Fetterman’s situation helps men talk about depression

U.S. Sen. John Fetterman (D-PA) walks through the Statuary Hall of the U.S. Capitol prior to President Joe Biden’s State of the Union address at a joint meeting of Congress in the House Chamber of the U.S. Capitol on Feb. 07, 2023, in Washington, DC. (Alex Wong/Getty Images/TNS)
U.S. Sen. John Fetterman (D-PA) walks through the Statuary Hall of the U.S. Capitol prior to President Joe Biden’s State of the Union address at a joint meeting of Congress in the House Chamber of the U.S. Capitol on Feb. 07, 2023, in Washington, DC. (Alex Wong/Getty Images/TNS)

When Sen. John Fetterman announced in mid-February that he had entered Walter Reed National Military Medical Center in Washington, D.C., to be treated for clinical depression, it was seen by many as a sign of progress in fighting mental health stigma, particularly in men.

Even as discussions of mental health increasingly enter the public conversation, aided both by public figures, such as Olympian Michael Phelps talking about his depression, and difficulties brought by the pandemic, men in particular still struggle to be open -- and seek treatment.

In addition to Phelps, Fetterman joins a relatively small group of male public figures discussing depression.

"Talk about a stigma buster," said Christine Michaels, CEO of the National Alliance on Mental Illness Keystone PA, in reference to Fetterman's announcement. "I don't think he has any idea how much good he did. There are anti-stigma campaigns that get funded that couldn't do what he did," she said.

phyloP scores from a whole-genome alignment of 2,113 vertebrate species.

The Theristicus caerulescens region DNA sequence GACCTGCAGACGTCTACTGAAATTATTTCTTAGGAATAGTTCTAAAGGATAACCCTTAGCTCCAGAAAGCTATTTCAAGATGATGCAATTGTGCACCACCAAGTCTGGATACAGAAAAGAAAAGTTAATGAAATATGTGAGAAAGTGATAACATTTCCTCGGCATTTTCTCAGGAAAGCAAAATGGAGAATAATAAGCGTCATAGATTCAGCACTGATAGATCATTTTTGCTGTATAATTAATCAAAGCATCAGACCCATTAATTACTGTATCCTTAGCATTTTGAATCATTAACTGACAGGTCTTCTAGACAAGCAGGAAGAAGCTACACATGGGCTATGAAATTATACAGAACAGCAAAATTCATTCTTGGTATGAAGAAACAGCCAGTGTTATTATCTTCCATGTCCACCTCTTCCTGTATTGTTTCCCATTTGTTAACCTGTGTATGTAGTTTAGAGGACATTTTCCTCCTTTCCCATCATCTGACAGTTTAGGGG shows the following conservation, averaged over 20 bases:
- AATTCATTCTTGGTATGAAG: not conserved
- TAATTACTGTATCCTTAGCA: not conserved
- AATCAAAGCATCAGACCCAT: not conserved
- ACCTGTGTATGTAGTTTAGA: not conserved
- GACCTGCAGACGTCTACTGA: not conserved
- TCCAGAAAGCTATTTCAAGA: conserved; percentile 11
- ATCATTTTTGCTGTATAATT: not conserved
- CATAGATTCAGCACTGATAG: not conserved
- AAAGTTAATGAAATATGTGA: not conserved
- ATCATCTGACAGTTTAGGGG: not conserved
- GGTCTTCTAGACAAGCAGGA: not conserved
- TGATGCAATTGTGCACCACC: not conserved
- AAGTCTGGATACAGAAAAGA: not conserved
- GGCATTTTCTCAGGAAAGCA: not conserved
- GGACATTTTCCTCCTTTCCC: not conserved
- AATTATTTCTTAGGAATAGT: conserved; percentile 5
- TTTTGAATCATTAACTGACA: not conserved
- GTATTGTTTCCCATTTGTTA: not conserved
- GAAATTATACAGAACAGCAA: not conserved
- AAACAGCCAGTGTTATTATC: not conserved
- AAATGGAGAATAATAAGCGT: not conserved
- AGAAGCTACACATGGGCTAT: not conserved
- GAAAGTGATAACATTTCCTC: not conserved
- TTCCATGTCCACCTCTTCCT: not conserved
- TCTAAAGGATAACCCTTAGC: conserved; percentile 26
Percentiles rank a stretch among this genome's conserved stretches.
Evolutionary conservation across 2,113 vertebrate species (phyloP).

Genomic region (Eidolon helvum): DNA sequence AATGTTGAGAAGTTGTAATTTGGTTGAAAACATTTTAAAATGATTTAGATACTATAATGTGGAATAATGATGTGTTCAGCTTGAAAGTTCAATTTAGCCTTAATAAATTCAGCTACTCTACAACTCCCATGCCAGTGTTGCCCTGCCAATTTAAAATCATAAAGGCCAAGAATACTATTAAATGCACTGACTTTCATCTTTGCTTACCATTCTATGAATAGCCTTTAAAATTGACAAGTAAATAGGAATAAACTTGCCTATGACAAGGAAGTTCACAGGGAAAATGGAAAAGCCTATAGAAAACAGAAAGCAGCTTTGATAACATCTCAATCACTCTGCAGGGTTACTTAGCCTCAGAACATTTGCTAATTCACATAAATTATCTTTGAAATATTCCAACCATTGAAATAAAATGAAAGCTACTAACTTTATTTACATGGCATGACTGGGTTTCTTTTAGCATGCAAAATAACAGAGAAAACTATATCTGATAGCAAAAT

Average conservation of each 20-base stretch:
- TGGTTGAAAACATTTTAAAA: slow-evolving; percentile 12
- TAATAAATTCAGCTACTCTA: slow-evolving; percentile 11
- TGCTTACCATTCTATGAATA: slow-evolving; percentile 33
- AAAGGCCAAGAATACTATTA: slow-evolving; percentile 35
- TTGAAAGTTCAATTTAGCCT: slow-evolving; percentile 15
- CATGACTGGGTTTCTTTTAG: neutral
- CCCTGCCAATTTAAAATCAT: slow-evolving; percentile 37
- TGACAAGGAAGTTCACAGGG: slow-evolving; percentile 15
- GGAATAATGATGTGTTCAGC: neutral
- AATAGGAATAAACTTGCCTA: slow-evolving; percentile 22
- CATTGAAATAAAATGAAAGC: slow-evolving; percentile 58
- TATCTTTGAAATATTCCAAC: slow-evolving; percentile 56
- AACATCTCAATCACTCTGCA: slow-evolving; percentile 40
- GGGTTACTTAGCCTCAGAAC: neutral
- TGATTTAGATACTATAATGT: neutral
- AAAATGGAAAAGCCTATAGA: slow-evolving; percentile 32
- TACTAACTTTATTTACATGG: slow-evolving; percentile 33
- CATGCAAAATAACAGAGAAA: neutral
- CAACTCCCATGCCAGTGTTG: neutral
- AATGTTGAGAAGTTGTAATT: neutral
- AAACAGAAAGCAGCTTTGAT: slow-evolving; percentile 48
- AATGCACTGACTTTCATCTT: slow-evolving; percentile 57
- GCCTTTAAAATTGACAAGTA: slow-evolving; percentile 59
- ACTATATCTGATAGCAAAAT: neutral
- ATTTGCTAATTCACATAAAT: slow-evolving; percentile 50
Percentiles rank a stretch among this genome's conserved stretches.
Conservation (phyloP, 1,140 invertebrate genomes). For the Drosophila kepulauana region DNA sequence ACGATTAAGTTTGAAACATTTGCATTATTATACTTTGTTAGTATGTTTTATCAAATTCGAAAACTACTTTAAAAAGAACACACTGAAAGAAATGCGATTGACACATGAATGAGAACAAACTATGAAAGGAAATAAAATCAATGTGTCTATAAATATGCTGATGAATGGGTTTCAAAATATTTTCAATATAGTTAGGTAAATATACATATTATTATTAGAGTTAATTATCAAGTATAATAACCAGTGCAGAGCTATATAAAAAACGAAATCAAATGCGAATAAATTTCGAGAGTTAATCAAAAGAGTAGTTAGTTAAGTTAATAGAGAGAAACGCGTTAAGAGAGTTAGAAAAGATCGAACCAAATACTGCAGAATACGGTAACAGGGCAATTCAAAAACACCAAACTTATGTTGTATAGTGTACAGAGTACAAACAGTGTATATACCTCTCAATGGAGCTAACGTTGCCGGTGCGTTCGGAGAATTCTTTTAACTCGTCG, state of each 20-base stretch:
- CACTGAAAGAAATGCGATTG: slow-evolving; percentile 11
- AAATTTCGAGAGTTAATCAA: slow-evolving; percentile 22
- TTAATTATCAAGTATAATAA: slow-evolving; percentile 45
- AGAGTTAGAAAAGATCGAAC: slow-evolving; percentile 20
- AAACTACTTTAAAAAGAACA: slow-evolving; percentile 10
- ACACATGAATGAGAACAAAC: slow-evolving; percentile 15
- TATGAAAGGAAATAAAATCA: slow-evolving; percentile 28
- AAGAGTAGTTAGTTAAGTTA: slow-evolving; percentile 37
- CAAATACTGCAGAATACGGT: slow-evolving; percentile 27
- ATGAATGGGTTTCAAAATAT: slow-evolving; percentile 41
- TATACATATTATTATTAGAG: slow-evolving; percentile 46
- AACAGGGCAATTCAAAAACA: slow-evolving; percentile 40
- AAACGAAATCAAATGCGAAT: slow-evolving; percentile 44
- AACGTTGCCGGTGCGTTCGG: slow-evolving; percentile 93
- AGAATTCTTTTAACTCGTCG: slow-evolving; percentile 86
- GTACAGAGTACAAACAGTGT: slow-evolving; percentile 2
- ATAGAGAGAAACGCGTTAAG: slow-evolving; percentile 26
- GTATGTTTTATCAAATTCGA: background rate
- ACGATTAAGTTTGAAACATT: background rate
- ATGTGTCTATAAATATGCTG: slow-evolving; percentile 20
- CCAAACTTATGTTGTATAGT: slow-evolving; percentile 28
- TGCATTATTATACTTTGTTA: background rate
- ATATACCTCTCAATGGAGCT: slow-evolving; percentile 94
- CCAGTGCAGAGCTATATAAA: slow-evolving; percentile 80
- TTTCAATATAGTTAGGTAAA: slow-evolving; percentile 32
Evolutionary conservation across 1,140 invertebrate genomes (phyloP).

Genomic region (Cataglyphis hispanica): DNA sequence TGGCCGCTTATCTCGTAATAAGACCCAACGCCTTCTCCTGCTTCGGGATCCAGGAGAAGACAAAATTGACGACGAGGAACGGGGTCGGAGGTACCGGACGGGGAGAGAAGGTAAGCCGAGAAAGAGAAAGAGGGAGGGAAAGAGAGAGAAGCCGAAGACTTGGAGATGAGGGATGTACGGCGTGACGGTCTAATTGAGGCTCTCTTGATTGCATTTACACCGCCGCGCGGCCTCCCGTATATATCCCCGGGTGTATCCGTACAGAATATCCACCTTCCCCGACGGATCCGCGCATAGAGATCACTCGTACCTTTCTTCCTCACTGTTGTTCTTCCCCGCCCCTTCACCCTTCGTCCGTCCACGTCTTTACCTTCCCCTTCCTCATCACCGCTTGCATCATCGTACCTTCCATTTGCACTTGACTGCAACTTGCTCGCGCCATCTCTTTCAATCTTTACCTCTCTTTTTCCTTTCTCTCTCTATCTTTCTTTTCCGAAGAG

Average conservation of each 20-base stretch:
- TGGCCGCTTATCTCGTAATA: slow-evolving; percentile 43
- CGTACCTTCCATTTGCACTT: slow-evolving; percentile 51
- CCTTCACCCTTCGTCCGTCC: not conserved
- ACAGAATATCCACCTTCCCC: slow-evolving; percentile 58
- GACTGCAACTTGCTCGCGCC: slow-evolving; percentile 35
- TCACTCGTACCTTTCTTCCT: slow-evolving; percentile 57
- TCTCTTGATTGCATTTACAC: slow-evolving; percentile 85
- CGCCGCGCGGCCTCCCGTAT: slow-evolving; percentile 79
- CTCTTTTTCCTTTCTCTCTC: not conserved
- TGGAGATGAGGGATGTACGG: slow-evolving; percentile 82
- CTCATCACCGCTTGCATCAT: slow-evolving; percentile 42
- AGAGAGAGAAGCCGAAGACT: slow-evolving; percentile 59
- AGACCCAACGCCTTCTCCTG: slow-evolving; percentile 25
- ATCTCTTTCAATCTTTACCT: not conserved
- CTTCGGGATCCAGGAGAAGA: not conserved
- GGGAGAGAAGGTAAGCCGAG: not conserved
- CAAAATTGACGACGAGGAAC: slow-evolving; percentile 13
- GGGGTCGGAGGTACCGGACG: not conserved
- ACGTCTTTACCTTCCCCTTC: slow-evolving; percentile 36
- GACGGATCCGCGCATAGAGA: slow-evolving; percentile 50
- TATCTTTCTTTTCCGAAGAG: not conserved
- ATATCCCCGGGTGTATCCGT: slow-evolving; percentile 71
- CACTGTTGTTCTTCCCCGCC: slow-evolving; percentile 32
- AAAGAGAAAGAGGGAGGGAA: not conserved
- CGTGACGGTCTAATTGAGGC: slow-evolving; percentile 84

Evidence shows that talking openly about mental health concerns and educating people about mental illness can reduce stigma. And a 2018 survey of 14- to 22-year-olds, conducted by the Hopelab and Well Being Trust, found that a majority of those experiencing mental health issues scoured online resources, like social media and podcasts, for personal anecdotes about similar struggles.

"People can relate to him and identify with him. A lot of times, that's all it takes for someone who's depressed to get help," said Michaels.

One person dies every 11 minutes by suicide, according to the Centers for Disease Control and Prevention. And suicide does not affect Americans equally: Men struggle more, as well as LGBTQ people compared to heterosexual individuals, and Native Americans compared to other races and ethnicities. And for every suicide, there are 275 people who consider it.

A CDC data brief in September reported that the number of people seeking mental health treatment since 2019 has increased, but that population was mostly women.

"Although it's a terrible situation, I love that he is sharing his journey about it," said Josie Badger, a consultant and disability rights advocate who recently started a commission to support legislation and change attitudes around men's mental health.

Fetterman's communications director, Joe Calvello, said in a statement last week that the senator was doing well as he continued treatment.

"We don't have a lot to update folks with since there's no real news to report except that John is doing well, working with the wonderful doctors, and remains on a path to recovery," Calvello said, noting that "this will be a weeks-long process."

And many see Fetterman -- a presence at 6 feet, 8 inches tall -- as a "manly man," Badger said. "He's a powerful individual with a beautiful wife and family, and he's being open in pursuing the help he needs."